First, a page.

City Parks Task Force convened by Mayor Greg Nickels, we're puttin'
on the ritz. Be on the look out for strolling artists, minstrels,
and musicians who perform daily between 11 a.m. and 2 p.m. Monday
through Friday at Freeway, Hing Hay, Pioneer Square, Westlake
and Waterfront parks.
In association with our friends at the Downtown Seattle Association,
we've expanded our "Out to Lunch" concert series this
year. We have booked more artists at more parks than ever before.
Stop by Occidental Square, Cascade Playground, Waterfront Park
and Tilikum Place to see some special artists. We've also expanded
our outdoor movies this year. Check out the Asian-themed film
festival at Hing Hay Park in August and the Lord of the Rings
film festival in September at Occidental Square.
We also have more festivals, markets and special events than
ever before. To find out more, check out the website at www.seattle.gov/parks/events/centercity.htm
SUMMER RECREATION PROGRAMS
In Seattle, we wait all year long for our beautiful summers.
With highs in the mid-70s or higher, low humidity and cool nights,
it's hard to beat Seattle in the summertime. It's the time with
Seattle Parks and Recreation takes our programs outside.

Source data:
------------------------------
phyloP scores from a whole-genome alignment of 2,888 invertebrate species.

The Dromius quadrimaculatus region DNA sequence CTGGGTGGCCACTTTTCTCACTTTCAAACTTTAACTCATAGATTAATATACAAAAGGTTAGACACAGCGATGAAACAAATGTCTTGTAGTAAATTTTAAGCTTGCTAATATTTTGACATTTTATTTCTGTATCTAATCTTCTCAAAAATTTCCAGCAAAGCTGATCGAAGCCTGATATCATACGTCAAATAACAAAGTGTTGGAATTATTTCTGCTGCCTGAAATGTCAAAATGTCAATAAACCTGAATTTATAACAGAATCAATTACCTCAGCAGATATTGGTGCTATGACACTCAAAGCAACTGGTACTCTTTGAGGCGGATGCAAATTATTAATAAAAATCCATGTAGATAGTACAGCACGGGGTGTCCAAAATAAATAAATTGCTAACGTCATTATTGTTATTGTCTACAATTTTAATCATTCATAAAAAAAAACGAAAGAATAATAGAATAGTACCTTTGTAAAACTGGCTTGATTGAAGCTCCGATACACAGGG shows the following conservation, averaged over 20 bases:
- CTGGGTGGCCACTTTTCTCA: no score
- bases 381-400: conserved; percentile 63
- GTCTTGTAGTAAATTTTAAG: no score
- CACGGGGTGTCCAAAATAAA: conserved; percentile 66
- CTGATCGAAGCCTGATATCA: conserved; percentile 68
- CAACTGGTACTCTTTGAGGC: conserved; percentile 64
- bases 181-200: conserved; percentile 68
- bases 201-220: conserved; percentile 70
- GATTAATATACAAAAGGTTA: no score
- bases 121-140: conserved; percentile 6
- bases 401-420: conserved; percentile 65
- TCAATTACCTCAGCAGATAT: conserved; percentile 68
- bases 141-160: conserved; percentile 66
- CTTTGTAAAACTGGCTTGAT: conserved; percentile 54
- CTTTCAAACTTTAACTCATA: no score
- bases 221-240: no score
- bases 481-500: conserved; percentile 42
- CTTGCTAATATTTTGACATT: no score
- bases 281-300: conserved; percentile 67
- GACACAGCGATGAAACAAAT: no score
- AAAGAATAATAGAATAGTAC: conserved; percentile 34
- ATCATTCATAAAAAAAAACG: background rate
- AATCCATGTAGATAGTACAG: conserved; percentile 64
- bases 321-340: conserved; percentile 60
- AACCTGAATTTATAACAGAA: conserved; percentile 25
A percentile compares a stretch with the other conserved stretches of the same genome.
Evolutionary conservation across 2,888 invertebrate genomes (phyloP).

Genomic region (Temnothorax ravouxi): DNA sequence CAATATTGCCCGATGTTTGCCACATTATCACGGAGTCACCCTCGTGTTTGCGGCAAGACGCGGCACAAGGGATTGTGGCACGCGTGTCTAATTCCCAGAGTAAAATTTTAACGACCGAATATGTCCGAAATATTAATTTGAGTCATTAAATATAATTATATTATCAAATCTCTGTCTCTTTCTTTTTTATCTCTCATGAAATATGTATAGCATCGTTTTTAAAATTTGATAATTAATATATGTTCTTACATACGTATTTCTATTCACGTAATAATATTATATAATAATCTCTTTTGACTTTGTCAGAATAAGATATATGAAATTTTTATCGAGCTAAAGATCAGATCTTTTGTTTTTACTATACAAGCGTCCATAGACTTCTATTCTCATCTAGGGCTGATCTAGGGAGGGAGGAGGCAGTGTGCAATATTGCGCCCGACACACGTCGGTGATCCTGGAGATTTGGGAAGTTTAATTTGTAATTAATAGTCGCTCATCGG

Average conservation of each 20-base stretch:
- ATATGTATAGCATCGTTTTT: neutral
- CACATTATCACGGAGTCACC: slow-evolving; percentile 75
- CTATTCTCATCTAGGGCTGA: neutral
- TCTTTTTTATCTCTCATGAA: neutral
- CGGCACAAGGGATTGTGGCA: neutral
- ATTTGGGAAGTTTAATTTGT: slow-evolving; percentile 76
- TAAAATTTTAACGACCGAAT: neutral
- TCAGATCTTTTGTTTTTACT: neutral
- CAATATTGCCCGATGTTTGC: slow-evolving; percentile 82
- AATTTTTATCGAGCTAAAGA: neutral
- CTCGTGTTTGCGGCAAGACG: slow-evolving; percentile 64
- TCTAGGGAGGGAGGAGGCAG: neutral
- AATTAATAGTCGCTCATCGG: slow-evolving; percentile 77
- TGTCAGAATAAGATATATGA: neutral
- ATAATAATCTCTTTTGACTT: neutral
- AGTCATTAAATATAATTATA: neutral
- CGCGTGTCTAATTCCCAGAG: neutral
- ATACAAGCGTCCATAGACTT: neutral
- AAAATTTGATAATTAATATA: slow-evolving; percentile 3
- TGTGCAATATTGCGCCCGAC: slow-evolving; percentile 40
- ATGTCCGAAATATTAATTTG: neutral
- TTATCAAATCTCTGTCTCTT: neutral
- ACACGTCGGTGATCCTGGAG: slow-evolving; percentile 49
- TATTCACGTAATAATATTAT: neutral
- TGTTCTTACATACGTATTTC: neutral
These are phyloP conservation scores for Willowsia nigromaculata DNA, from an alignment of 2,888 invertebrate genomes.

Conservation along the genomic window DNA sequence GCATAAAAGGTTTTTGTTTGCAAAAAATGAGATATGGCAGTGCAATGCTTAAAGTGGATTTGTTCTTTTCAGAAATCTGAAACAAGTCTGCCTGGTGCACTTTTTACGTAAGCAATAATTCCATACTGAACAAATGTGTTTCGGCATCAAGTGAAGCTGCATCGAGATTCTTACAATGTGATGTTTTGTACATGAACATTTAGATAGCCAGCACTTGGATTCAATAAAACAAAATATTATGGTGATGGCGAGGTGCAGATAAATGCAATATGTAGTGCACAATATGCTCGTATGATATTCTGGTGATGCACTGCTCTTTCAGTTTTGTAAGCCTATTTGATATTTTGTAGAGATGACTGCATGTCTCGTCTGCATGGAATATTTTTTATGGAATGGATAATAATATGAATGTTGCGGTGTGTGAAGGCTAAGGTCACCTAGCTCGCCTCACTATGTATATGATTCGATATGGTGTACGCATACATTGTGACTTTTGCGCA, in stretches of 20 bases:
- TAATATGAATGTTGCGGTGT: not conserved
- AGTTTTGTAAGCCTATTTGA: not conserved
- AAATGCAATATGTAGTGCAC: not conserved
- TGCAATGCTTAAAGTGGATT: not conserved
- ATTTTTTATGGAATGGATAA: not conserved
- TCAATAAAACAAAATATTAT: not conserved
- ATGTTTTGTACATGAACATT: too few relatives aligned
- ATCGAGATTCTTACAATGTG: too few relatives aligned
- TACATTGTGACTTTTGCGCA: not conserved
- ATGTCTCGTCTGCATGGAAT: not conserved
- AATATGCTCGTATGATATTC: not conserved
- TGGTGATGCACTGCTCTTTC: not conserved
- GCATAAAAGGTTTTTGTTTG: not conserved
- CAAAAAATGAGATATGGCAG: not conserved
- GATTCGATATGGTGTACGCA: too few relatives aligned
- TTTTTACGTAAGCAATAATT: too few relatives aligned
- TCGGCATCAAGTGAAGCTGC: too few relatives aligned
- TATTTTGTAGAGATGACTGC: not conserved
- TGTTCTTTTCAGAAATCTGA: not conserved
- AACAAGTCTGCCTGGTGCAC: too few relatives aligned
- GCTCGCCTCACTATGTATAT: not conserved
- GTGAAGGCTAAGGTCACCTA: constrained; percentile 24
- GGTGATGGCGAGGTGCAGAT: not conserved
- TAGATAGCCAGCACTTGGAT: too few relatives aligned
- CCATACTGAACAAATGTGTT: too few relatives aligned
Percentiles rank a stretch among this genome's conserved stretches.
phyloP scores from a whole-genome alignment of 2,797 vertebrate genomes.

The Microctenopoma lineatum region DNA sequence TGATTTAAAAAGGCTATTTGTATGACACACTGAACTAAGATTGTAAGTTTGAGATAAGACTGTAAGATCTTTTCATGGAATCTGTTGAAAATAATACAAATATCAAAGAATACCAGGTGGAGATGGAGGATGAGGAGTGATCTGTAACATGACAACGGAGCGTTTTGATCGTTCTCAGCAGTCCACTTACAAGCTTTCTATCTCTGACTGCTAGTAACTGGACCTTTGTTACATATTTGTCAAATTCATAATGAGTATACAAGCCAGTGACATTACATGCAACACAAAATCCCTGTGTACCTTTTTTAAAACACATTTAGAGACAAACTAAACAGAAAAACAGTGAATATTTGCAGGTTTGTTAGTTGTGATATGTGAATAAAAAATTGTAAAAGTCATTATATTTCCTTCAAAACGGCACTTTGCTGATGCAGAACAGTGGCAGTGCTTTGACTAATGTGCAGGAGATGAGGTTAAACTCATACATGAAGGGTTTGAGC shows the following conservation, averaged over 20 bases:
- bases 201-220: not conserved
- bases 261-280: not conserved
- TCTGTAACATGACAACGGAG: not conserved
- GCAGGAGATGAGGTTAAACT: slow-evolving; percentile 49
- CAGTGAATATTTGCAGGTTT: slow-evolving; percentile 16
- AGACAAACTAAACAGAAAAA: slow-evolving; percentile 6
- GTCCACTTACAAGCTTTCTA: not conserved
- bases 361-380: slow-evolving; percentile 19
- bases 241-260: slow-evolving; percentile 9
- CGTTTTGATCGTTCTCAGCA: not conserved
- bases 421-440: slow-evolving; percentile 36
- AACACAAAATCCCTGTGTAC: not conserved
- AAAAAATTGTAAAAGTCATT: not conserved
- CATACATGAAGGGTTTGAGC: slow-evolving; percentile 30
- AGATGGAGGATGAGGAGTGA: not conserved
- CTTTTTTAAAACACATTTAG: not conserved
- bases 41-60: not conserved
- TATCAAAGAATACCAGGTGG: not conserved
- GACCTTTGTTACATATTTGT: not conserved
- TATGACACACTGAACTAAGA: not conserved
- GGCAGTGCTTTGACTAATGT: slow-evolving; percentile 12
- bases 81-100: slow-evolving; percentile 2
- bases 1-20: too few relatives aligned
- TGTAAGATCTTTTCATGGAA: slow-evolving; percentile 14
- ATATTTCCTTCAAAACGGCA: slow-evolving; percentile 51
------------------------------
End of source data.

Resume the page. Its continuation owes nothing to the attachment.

Whether you enjoy playing Ultimate Frisbee with your friends,
taking a quiet walk through an old-growth forest or getting Fido
out to a boisterous off-leash area, Seattle's parks offer something
At five playgrounds in central and southeast Seattle, we're making
a special effort to reach out to kids in these neighborhoods.
We're offering playground programs at Judkins, Pratt, Othello,
Brighton and Maplewood playgrounds this summer. The programs operate
Monday through Friday from 11:30 a.m. - 4 p.m. throughout the
summer. The focus of the programs is "Art in the Park,"
which provides culturally relevant, fun, innovative, curriculum
based performing arts. Children work on their performances all
summer, and on Aug. 18 at Pratt Park from 11 a.m. - 2 p.m., we
hold an End-of-Summer Celebration that will showcase the children's
performances. There will also be food and games. Don't miss the
For those who enjoy organized sports, we offer sports teams,
leagues and programs that focus on providing recreational opportunities,
skill development and physical fitness by connecting people with
each other through team participation. This summer, we have registered
more than 350 youth in our tennis camp system with another 600
registered for youth lessons.
Seattle's municipal golf courses continue to be popular places
to spend a sunny afternoon. Seattle golfers have already played
more than 127,000 rounds of golf this year. We offer camps for
kids all summer long. These three- and four-day camps are available
at Jefferson and Jackson golf courses.
For the avid golfer, we can recommend the Seniors for Juniors
Golf Tournament, which be held on Friday, Aug. 10, at 1 p.m. at